Finally we have made it to Florida! A state where the weather is warm and palm trees aplenty. As it goes, also the day a cold front squall line came through bringing colder air and rain!
We found a great anchorage with southern protection at Ft. George River, home to the Kingsley Plantation National Heritage Site. It is the oldest plantation still standing in America. We were able to walk around for about 15 mins before they closed. The buildings and house were very small and modest for what I’d imagined a plantation would appear to be.
The interesting history is that the owner had 40,000 acres (the entire area we had traveled from Cumberland Island to here). He was from Senegal and purchased his wife as a slave from Cuba, moving them to Spanish Florida to become merchants. She was his business partner and they advocated against restricting the rights of people because of race. When the civil liberties of blacks were reduced through laws (ie Florida coming under the rule of the Unites States), he moved his family safely to Haiti. A bit different from a lot of plantation histories I’ve read about.
Throughout the night, alarms kept going off at the plantation waking us up! The next morning, a cold front swept over the island. The temperature dropped and the wind picked up. We were happy to be protected from the storm and spent the day chartplotting our schedule and reading some good books.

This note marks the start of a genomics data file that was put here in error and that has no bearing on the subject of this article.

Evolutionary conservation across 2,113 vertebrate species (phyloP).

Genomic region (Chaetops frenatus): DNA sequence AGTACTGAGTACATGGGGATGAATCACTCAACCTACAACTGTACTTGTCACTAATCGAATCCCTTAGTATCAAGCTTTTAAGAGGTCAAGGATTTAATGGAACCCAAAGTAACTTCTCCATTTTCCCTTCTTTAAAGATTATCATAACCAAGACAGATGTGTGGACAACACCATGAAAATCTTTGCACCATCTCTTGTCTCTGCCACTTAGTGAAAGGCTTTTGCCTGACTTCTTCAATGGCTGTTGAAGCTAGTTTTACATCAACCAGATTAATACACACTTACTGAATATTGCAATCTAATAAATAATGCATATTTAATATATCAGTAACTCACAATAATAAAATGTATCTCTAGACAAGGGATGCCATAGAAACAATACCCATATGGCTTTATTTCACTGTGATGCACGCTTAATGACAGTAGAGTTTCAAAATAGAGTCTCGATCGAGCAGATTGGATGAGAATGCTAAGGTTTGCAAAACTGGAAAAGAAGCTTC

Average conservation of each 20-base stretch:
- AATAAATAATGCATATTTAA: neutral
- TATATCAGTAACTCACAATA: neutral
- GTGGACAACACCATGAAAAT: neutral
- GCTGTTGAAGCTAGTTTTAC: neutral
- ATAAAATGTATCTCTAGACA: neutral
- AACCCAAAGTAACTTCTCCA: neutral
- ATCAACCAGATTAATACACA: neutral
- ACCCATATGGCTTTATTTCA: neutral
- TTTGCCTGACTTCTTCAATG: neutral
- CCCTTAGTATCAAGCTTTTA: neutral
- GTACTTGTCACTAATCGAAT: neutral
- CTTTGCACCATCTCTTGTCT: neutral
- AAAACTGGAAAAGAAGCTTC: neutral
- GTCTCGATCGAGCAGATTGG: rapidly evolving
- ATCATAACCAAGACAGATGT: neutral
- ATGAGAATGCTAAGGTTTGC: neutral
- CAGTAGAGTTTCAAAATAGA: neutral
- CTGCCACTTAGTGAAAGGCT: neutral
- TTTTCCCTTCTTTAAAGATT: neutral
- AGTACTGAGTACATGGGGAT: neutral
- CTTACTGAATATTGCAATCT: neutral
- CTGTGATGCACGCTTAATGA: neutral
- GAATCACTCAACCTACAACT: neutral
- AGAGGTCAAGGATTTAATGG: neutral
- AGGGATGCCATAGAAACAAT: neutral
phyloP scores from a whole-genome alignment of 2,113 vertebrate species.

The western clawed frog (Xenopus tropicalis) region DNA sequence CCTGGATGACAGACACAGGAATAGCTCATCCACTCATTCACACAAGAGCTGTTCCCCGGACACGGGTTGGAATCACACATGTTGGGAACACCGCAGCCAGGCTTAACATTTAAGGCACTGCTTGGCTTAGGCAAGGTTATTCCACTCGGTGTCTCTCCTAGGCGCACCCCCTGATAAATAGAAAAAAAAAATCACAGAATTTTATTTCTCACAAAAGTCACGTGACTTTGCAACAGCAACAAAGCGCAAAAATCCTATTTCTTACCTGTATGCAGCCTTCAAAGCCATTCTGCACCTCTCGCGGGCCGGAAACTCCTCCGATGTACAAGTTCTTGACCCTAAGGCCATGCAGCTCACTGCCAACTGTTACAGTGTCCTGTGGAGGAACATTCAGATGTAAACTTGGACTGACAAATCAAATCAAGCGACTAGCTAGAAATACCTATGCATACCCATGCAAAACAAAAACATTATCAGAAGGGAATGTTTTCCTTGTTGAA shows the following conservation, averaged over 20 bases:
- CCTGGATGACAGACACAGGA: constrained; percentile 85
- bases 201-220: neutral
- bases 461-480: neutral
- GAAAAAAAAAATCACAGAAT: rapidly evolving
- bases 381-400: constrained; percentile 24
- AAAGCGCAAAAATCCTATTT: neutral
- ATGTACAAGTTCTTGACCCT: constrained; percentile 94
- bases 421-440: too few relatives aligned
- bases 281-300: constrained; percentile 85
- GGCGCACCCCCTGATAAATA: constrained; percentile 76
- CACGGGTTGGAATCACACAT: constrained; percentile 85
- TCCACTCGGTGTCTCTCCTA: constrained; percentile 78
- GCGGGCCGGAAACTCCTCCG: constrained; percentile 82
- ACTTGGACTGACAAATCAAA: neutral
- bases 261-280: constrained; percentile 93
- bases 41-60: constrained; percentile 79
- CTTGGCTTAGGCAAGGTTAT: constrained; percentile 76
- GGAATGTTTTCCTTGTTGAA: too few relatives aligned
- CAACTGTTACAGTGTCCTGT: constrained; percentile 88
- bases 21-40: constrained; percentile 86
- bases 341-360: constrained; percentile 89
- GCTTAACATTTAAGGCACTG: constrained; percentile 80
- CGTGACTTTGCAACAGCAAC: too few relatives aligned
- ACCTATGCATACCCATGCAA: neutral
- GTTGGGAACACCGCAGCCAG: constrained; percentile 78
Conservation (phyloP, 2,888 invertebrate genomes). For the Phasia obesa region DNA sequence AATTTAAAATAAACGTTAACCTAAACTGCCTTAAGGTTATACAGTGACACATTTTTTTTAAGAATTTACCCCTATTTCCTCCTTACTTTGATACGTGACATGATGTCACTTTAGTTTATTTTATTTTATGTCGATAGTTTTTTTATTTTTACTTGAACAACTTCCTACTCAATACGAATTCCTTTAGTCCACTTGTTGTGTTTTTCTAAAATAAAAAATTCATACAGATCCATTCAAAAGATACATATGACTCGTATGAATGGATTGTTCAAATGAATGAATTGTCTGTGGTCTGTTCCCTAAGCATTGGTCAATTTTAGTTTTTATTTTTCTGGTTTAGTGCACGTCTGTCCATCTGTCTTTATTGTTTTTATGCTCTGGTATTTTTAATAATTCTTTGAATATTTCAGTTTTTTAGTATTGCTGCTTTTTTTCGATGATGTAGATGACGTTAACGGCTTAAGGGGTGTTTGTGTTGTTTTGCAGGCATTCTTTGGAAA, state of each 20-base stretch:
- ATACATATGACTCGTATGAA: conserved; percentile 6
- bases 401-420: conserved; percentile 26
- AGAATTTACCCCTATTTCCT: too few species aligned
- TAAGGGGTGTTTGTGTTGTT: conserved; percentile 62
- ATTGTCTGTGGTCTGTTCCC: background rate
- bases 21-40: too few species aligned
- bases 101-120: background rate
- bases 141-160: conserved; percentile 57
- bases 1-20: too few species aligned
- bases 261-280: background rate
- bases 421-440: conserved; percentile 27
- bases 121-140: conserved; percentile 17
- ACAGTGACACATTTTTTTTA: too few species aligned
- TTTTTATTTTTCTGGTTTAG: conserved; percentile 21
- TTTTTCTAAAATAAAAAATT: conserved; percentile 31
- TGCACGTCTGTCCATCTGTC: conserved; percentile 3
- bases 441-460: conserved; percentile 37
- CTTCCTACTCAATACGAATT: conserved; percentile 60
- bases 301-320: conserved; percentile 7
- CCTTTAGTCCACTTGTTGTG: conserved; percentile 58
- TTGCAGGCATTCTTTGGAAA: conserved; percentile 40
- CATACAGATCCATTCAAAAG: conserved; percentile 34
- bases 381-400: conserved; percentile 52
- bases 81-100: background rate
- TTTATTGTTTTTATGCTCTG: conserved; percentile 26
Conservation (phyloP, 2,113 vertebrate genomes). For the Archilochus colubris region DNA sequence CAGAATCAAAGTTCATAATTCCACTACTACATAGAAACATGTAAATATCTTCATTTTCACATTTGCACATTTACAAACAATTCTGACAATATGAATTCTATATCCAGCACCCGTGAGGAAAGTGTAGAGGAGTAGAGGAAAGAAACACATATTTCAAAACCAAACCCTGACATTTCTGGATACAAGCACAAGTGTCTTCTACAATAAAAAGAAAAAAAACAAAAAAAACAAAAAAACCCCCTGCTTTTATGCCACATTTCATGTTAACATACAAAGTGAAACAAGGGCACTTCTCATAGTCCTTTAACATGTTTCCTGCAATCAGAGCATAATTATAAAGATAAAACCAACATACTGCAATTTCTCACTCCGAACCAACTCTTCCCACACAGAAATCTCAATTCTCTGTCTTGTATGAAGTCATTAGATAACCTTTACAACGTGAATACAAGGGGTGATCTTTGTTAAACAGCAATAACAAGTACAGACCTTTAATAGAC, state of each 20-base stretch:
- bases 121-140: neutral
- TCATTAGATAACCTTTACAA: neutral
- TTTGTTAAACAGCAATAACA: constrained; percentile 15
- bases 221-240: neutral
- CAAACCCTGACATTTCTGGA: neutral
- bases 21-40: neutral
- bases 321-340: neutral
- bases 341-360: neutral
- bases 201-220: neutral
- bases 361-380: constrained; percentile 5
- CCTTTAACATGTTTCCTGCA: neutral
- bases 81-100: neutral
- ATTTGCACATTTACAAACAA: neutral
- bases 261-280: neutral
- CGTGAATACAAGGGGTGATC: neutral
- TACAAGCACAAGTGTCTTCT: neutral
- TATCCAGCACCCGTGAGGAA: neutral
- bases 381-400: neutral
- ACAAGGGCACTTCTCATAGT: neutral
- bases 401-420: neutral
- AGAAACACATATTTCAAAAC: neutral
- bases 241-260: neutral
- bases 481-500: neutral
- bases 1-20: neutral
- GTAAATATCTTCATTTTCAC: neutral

The next day we headed out at the break of dawn to get a favorable current to the St. Johns River and beyond. The St. Johns River can have currents upwards of 6 kts (we can motor about 5 kts!)
As we left the anchorage we came across a cruising boat that had the night before anchored off the ICW instead of in a known anchorage. As you can see, the problem with anchoring on the narrow banks of the ICW is that the tide may drop quite a bit, leaving you uncomfortable and stuck for about 6 hours.
As we approached our first bridge in Florida, Sisters Creek Bridge, we were shocked to see that the bridge was actually opening BEFORE WE WERE EVEN THERE!!!!!!! This was a momentous occasion, as most bridges like to have us wait, and wait, and wait.
Soon after we crossed St. Johns River, one of the busiest shipping channels on the East Coast, and happy to have our AIS onboard. Here is a snapshot of what the river looked like as we crossed. We are the red boat. You can see our track and where we are going. What AIS does is show the boats around us in green or yellow, their names, how fast they are going and in what direction. It also records their tracks. All of the boats in the river are moving very fast, but we have a good opening. (note: the boats just above us with the black dots are superyachts that are hauled out on land still transmitting their positions, lol)
We had hoped for a bit of sailing with a strong west wind, but that didn’t pick up until the afternoon and was very southerly. We only got a few minutes of sailing out of it. At the time of writing this we are anchored just north of St. Augustine, excited to explore the city tomorrow!